Contrary to the expression, “it is what it is,” I’m reminded that many things in our day-to-day lives aren’t what they appear to be. What it is, is often isn’t.
It comes in many forms, but this spectre of self-doubt, worth, value, meaning, purpose,etc. is more apparent now than ever. We may not say or admit to it, but I sense many from all walks of life are experiencing an existential crisis.
We may not feel smart enough. Or attractive enough. We may think, “why don’t I have more of what he/she has?” The forces of social media, the rise of celebrity status, the persistent beat of consumption, the increasingly divisive discourse of “I’m right, you’re wrong” all contribute to this hunger for meaning and purpose.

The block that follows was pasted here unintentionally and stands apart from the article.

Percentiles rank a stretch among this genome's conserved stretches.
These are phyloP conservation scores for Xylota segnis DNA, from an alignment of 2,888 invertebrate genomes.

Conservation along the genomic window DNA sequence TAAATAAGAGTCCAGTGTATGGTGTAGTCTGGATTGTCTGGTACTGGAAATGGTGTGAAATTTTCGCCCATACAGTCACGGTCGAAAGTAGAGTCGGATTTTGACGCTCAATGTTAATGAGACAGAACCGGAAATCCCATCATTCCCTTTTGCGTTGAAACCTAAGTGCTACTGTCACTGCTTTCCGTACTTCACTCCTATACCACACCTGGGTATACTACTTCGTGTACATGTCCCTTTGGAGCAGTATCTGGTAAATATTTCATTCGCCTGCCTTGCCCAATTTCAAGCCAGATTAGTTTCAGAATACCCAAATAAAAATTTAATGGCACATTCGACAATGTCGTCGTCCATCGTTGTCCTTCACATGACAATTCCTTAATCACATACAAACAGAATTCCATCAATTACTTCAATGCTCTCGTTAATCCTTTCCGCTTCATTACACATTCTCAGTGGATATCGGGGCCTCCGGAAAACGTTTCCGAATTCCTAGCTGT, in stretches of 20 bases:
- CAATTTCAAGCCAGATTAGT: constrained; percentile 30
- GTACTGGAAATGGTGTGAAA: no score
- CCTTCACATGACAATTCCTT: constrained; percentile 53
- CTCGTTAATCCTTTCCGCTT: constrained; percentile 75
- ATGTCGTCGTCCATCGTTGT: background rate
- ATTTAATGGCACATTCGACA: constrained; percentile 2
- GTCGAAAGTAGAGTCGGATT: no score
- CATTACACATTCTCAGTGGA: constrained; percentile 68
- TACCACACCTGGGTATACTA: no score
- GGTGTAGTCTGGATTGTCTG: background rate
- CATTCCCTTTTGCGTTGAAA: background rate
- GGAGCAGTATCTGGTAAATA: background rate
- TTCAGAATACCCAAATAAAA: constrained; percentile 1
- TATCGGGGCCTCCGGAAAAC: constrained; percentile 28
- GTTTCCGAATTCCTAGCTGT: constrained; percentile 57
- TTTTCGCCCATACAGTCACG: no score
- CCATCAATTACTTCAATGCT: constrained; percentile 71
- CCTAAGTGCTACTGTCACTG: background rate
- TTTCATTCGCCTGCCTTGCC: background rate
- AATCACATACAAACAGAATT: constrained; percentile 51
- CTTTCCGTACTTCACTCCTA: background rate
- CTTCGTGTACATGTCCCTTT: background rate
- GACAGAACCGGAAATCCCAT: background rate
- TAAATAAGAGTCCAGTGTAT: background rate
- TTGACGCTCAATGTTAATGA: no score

But the larger question shouldn’t be, “why are so many things messed up?” Ask yourself, “what can I do to make life a little easier for someone else?” At the end of every spinning class, our instructor encourages us with these directives: believe that you can do what you plan to do and if you want to feel good about yourself, do something good for someone else.